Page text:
TECH

Why internet is so expensive in Uganda compared to other countries in East Africa

Currently, Uganda’s internet penetration stands at merely 29.4% compared to Tanzania’s 38% and Kenya’s 53%.

Currently, Uganda’s internet penetration stands at merely 29.4% compared to Tanzania’s 38% and Kenya’s 53%.

Uganda’s telecom companies have invested heavily in infrastructure services to boost internet access but the low users have limited their ability to lower internet costs for their customers including the Small and Medium Enterprises.

Enid Edroma, the general manager, Corporate Affairs at MTN Uganda says only about 35% of their customers are using smartphones.

“We are also using only five percent of our underground internet cables yet the operational costs remain the same,” she said.

Edroma says an increase in internet users will drive down the price of the internet and consequently stimulate digital activities that are now rekindling hope for SMEs.

Currently, Uganda’s internet penetration stands at merely 29.4% compared to Tanzania’s 38% and Kenya’s 53%.

But the government has been reluctant to review tax policies to stir up internet access.
For instance, the government charges a VAT of 18%, an excise duty of 12% on new imported mobile phones as well as other taxes on the internet, a move industry experts say has slowed down access to internet-enabled devices especially smartphones which would have ideally increased internet access and driven down internet costs.

This comes two months since Members of Parliament urged telecommunication service providers to adopt friendlier data and voice bundles.

“Uganda Communications Commission should also enhance engagements with the telecommunication operators to develop and provide a broad range of bundles that will encourage customers to access the internet and call subscriptions,” Moses Magogo, the chairperson of the Committee on ICT and National Guidance told Parliament.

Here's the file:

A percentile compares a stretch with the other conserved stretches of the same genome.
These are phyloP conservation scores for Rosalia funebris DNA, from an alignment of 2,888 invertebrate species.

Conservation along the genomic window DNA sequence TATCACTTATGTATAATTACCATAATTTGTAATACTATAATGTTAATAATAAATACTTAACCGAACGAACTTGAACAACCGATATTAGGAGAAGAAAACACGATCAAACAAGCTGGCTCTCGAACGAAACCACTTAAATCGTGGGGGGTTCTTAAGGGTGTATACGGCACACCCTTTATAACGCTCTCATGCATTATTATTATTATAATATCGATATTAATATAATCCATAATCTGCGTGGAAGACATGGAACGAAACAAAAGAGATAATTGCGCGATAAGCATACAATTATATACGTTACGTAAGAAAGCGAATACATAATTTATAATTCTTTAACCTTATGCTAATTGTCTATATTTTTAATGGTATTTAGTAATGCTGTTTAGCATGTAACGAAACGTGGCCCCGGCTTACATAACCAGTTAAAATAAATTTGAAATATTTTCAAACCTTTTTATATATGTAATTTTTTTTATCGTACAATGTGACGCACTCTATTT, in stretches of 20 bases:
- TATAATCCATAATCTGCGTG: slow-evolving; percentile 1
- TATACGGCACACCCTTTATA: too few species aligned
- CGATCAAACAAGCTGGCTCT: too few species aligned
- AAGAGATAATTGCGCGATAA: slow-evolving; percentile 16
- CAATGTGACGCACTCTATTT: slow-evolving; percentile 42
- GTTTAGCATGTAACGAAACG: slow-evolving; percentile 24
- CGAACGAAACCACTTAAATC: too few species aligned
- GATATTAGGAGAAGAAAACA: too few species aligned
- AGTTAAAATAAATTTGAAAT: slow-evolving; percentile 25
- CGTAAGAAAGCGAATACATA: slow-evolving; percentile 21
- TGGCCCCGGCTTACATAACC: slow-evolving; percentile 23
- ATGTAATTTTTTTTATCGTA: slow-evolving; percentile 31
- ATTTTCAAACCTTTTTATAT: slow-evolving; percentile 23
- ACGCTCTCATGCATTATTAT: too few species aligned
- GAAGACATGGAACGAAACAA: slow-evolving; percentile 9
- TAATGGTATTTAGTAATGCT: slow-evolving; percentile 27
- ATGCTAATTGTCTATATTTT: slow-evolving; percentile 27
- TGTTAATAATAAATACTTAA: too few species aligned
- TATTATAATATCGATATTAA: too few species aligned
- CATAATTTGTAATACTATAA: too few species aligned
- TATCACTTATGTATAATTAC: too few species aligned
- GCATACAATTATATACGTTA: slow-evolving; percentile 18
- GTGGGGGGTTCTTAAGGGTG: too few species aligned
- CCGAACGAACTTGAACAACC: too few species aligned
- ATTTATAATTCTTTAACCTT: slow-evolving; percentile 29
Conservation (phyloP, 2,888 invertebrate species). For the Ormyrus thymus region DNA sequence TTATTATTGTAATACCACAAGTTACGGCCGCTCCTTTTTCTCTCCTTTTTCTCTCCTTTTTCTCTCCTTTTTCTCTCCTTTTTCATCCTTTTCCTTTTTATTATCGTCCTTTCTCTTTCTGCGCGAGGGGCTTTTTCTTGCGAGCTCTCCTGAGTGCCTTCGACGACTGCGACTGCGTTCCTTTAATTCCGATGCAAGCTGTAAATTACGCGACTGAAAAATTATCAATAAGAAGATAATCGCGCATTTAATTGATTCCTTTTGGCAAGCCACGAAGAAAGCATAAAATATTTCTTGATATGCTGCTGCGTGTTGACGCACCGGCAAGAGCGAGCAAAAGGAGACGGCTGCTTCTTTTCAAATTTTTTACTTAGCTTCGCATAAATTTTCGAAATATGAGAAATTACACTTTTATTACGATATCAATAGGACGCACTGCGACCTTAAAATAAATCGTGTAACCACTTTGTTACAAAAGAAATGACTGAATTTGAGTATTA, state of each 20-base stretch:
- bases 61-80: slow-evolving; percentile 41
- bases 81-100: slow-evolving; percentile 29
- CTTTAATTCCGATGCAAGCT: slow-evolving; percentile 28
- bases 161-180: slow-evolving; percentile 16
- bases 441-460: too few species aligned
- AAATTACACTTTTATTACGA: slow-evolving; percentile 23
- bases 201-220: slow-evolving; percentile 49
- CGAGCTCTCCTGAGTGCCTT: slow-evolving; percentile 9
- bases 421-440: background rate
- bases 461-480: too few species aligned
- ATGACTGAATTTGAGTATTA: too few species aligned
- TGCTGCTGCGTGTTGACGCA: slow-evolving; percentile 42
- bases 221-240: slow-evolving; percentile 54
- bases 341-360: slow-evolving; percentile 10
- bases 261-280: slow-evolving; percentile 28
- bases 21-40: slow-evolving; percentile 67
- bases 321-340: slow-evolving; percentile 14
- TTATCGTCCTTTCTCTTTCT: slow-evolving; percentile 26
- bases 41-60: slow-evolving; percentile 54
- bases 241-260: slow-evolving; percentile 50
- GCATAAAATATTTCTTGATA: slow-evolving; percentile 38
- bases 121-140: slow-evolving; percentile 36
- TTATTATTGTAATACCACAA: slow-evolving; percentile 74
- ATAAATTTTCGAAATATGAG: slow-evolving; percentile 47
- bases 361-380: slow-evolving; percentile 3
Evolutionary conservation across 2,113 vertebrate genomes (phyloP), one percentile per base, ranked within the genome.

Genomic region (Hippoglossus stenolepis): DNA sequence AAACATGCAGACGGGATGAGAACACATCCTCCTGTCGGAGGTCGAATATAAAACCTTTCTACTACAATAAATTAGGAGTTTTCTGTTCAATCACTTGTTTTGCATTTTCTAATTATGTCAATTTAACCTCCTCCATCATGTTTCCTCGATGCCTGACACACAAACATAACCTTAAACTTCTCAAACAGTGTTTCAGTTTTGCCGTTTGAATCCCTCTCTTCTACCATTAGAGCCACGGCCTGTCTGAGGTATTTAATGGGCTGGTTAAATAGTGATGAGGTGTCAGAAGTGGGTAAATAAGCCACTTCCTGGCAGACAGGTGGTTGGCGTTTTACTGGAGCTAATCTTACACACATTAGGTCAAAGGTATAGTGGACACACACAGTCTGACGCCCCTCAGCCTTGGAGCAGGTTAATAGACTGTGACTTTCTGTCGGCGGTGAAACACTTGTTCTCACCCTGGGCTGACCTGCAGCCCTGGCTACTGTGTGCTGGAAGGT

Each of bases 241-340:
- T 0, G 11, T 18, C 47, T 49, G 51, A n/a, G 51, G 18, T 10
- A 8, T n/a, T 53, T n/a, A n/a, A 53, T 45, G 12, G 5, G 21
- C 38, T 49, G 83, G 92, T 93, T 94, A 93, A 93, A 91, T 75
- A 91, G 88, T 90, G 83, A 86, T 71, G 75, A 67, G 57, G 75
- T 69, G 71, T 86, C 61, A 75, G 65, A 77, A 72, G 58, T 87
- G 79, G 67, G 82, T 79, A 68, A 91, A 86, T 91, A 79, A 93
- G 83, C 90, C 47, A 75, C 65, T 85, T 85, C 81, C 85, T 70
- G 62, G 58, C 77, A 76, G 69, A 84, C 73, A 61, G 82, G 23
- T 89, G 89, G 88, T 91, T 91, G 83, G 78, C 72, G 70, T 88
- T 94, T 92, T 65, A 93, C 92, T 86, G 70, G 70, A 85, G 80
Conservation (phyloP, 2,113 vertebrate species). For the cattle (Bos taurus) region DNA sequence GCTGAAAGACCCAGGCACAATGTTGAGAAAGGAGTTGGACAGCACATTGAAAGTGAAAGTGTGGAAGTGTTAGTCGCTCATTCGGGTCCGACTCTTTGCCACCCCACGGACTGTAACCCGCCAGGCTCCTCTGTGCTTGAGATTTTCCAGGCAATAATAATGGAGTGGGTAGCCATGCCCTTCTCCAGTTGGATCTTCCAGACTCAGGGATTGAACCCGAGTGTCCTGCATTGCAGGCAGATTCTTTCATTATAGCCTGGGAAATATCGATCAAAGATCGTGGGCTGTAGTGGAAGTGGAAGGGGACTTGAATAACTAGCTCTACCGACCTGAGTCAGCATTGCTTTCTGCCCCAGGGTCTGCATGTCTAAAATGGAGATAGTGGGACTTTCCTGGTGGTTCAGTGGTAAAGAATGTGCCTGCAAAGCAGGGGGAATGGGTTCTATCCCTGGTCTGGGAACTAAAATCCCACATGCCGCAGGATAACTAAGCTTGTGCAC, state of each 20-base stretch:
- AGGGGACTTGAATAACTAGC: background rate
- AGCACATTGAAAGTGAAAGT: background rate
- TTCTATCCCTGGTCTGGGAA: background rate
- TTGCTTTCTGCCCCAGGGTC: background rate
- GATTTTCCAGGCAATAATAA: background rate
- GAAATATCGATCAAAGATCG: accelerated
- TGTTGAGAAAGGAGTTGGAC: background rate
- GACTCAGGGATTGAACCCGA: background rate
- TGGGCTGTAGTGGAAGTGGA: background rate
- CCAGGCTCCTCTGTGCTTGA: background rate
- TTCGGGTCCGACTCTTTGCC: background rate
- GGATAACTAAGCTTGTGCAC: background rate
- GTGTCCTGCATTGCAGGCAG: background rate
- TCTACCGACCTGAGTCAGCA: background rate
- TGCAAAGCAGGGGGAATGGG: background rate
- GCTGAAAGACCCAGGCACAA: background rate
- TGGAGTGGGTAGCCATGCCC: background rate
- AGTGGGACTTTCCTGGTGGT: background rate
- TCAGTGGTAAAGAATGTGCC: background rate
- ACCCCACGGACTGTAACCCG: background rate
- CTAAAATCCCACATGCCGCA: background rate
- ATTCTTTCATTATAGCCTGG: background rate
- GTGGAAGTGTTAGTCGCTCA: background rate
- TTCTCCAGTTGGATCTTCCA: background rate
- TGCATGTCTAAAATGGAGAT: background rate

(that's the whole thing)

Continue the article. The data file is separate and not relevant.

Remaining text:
State Minister for Information and Communication Technologies, Joyce Nabbosa Ssebugwawo, said during the Fintech Landscape Exhibition recently that the government is working with partners to achieve seamless internet connectivity that will drive down the cost of internet.

“We are working with partners towards seamless internet connectivity and affordability of internet data,” she said, adding that affordable internet has partly been achieved even as more still needs to be done.

Meanwhile, telecom companies such as MTN Uganda have partnered with Original End Manufacturers (OEMs) and smartphone dealers to subsidize the cost of low-end smartphones that can be used to attract first-time users into the data market.

In April this year, the telecom company partnered with itel, a leading mobile phone brand to provide budget-friendly high-quality entry-level devices to accelerate smartphone penetration.

Under the arrangement, MTN Uganda provides a free 3GB monthly data bundle for Itel devices that latch onto the MTN network, for three months. In addition, all the devices enjoy a 100% data bonus on every data bundle purchased for the first 3 months on the MTN network.

Last June, MTN Uganda unveiled the Kabode Supa smartphone under its pay Mpola Mpola device financing scheme that allows customers to buy smartphones but pay for the handset in installments. With an initial deposit of UGX 99,000, a customer can walk away with the Kabode Supa smartphone and make monthly, weekly, and daily installments as low as UGX 833 for 6 months to fully own the device.

The telecoms company also partnered with M-KOPA to further spur digital inclusion through availing high-quality smartphones which customers can pay for in affordable installments.

However, industry experts say in order to support telecommunications industry initiatives and make internet services more accessible and affordable to customers, the government needs to take some appropriate steps.

These include; a reduction in import duties on smartphones to lower overall prices for prospective customers, especially those in the rural areas as well as assign more spectrum to telecom companies to support a new technology that would easily translate into a reduction of cost in operations and prices.

 

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